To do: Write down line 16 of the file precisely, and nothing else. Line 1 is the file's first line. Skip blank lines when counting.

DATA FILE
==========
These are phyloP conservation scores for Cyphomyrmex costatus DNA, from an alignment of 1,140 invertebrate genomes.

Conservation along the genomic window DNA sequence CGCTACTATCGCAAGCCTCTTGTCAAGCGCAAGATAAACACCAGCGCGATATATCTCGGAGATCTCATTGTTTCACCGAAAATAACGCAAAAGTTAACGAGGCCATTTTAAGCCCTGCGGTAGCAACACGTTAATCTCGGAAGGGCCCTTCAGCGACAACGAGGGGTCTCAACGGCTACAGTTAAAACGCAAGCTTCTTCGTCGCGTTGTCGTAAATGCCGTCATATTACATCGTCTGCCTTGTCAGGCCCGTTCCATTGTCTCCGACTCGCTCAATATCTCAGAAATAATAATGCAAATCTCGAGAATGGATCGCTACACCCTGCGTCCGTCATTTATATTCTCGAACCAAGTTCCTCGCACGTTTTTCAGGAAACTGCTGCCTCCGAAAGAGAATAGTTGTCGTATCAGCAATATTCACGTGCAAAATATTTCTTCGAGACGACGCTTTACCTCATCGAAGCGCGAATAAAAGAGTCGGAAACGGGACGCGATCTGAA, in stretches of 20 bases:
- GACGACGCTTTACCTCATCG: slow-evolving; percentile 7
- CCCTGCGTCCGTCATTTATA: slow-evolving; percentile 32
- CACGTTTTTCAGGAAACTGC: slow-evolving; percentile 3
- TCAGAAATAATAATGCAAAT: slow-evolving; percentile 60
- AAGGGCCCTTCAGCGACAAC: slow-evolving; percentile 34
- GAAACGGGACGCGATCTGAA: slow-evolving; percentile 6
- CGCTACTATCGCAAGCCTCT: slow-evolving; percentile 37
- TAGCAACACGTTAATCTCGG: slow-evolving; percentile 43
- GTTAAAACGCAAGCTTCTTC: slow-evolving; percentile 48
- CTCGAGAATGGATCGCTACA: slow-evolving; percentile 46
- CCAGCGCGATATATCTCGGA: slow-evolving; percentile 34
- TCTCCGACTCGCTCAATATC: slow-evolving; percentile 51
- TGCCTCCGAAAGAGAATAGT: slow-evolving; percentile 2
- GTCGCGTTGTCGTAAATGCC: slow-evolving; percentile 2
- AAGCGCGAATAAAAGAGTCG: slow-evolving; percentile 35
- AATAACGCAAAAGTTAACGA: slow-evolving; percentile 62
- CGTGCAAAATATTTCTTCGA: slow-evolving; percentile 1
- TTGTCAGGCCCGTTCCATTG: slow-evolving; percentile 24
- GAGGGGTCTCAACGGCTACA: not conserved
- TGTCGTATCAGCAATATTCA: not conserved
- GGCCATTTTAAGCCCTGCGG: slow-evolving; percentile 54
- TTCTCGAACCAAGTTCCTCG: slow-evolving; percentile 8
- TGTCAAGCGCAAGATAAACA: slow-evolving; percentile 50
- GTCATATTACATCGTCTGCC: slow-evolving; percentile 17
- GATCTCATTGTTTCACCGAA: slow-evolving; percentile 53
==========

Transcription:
- GTCGCGTTGTCGTAAATGCC: slow-evolving; percentile 2